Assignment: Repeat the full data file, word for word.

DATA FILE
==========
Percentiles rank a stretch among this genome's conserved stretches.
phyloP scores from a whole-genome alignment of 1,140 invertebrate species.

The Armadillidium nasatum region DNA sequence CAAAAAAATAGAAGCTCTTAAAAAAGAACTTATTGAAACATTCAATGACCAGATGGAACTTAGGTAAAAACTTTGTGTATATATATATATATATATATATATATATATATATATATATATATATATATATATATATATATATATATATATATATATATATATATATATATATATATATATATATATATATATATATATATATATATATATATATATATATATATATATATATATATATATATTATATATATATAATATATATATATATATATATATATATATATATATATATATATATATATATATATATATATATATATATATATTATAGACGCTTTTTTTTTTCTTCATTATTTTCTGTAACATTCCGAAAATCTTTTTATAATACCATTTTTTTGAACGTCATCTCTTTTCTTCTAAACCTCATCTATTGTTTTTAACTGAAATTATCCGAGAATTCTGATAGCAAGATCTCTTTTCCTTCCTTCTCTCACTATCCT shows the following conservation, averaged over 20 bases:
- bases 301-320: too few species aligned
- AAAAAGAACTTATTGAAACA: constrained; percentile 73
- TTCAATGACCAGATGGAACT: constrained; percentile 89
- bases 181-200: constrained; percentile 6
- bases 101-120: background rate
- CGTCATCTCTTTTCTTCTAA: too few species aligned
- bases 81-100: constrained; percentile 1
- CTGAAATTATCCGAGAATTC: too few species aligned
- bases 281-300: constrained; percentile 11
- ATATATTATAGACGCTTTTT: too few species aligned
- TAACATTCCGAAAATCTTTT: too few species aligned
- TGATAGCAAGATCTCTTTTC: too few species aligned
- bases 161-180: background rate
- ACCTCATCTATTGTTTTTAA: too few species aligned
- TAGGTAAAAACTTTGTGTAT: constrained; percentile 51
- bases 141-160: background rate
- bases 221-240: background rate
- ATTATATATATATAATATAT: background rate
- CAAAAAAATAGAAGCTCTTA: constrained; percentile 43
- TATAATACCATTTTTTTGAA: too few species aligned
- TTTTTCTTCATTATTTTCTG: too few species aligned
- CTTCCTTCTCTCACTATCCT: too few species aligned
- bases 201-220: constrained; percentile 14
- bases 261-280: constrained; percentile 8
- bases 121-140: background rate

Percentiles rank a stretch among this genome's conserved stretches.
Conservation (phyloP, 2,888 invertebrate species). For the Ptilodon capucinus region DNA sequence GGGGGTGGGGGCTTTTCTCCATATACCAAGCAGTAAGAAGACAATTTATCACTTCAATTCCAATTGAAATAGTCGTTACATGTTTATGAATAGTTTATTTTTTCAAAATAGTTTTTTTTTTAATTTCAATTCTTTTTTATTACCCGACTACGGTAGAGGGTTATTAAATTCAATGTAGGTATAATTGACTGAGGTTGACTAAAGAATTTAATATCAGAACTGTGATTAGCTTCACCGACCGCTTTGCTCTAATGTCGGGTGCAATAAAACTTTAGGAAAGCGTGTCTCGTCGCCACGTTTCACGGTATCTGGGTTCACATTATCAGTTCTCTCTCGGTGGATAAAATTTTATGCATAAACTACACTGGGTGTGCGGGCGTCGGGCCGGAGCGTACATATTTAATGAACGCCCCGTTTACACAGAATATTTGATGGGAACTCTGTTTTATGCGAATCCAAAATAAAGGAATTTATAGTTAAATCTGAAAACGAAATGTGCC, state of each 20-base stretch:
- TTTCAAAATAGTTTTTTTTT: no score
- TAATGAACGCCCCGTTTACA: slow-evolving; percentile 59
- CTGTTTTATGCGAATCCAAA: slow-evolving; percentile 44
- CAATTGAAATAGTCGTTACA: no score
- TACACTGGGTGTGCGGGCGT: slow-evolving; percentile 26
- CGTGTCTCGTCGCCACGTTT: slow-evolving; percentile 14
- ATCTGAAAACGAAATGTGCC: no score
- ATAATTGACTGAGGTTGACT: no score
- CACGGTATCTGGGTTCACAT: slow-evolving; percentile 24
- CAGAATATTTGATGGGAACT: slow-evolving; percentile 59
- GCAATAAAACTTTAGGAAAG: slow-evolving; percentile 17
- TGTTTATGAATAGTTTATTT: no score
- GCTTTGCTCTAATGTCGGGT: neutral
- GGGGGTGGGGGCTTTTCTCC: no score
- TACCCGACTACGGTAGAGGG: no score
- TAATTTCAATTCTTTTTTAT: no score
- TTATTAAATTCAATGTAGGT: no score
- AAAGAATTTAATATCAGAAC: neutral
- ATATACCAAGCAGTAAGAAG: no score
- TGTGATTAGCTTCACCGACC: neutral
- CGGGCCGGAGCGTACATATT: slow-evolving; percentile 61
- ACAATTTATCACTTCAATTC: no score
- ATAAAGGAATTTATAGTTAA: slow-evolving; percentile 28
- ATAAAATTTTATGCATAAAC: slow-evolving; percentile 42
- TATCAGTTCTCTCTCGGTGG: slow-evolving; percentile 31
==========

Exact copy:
Percentiles rank a stretch among this genome's conserved stretches.
phyloP scores from a whole-genome alignment of 1,140 invertebrate species.

The Armadillidium nasatum region DNA sequence CAAAAAAATAGAAGCTCTTAAAAAAGAACTTATTGAAACATTCAATGACCAGATGGAACTTAGGTAAAAACTTTGTGTATATATATATATATATATATATATATATATATATATATATATATATATATATATATATATATATATATATATATATATATATATATATATATATATATATATATATATATATATATATATATATATATATATATATATATATATATATATATATATATATATATTATATATATATAATATATATATATATATATATATATATATATATATATATATATATATATATATATATATATATATATATATATTATAGACGCTTTTTTTTTTCTTCATTATTTTCTGTAACATTCCGAAAATCTTTTTATAATACCATTTTTTTGAACGTCATCTCTTTTCTTCTAAACCTCATCTATTGTTTTTAACTGAAATTATCCGAGAATTCTGATAGCAAGATCTCTTTTCCTTCCTTCTCTCACTATCCT shows the following conservation, averaged over 20 bases:
- bases 301-320: too few species aligned
- AAAAAGAACTTATTGAAACA: constrained; percentile 73
- TTCAATGACCAGATGGAACT: constrained; percentile 89
- bases 181-200: constrained; percentile 6
- bases 101-120: background rate
- CGTCATCTCTTTTCTTCTAA: too few species aligned
- bases 81-100: constrained; percentile 1
- CTGAAATTATCCGAGAATTC: too few species aligned
- bases 281-300: constrained; percentile 11
- ATATATTATAGACGCTTTTT: too few species aligned
- TAACATTCCGAAAATCTTTT: too few species aligned
- TGATAGCAAGATCTCTTTTC: too few species aligned
- bases 161-180: background rate
- ACCTCATCTATTGTTTTTAA: too few species aligned
- TAGGTAAAAACTTTGTGTAT: constrained; percentile 51
- bases 141-160: background rate
- bases 221-240: background rate
- ATTATATATATATAATATAT: background rate
- CAAAAAAATAGAAGCTCTTA: constrained; percentile 43
- TATAATACCATTTTTTTGAA: too few species aligned
- TTTTTCTTCATTATTTTCTG: too few species aligned
- CTTCCTTCTCTCACTATCCT: too few species aligned
- bases 201-220: constrained; percentile 14
- bases 261-280: constrained; percentile 8
- bases 121-140: background rate

Percentiles rank a stretch among this genome's conserved stretches.
Conservation (phyloP, 2,888 invertebrate species). For the Ptilodon capucinus region DNA sequence GGGGGTGGGGGCTTTTCTCCATATACCAAGCAGTAAGAAGACAATTTATCACTTCAATTCCAATTGAAATAGTCGTTACATGTTTATGAATAGTTTATTTTTTCAAAATAGTTTTTTTTTTAATTTCAATTCTTTTTTATTACCCGACTACGGTAGAGGGTTATTAAATTCAATGTAGGTATAATTGACTGAGGTTGACTAAAGAATTTAATATCAGAACTGTGATTAGCTTCACCGACCGCTTTGCTCTAATGTCGGGTGCAATAAAACTTTAGGAAAGCGTGTCTCGTCGCCACGTTTCACGGTATCTGGGTTCACATTATCAGTTCTCTCTCGGTGGATAAAATTTTATGCATAAACTACACTGGGTGTGCGGGCGTCGGGCCGGAGCGTACATATTTAATGAACGCCCCGTTTACACAGAATATTTGATGGGAACTCTGTTTTATGCGAATCCAAAATAAAGGAATTTATAGTTAAATCTGAAAACGAAATGTGCC, state of each 20-base stretch:
- TTTCAAAATAGTTTTTTTTT: no score
- TAATGAACGCCCCGTTTACA: slow-evolving; percentile 59
- CTGTTTTATGCGAATCCAAA: slow-evolving; percentile 44
- CAATTGAAATAGTCGTTACA: no score
- TACACTGGGTGTGCGGGCGT: slow-evolving; percentile 26
- CGTGTCTCGTCGCCACGTTT: slow-evolving; percentile 14
- ATCTGAAAACGAAATGTGCC: no score
- ATAATTGACTGAGGTTGACT: no score
- CACGGTATCTGGGTTCACAT: slow-evolving; percentile 24
- CAGAATATTTGATGGGAACT: slow-evolving; percentile 59
- GCAATAAAACTTTAGGAAAG: slow-evolving; percentile 17
- TGTTTATGAATAGTTTATTT: no score
- GCTTTGCTCTAATGTCGGGT: neutral
- GGGGGTGGGGGCTTTTCTCC: no score
- TACCCGACTACGGTAGAGGG: no score
- TAATTTCAATTCTTTTTTAT: no score
- TTATTAAATTCAATGTAGGT: no score
- AAAGAATTTAATATCAGAAC: neutral
- ATATACCAAGCAGTAAGAAG: no score
- TGTGATTAGCTTCACCGACC: neutral
- CGGGCCGGAGCGTACATATT: slow-evolving; percentile 61
- ACAATTTATCACTTCAATTC: no score
- ATAAAGGAATTTATAGTTAA: slow-evolving; percentile 28
- ATAAAATTTTATGCATAAAC: slow-evolving; percentile 42
- TATCAGTTCTCTCTCGGTGG: slow-evolving; percentile 31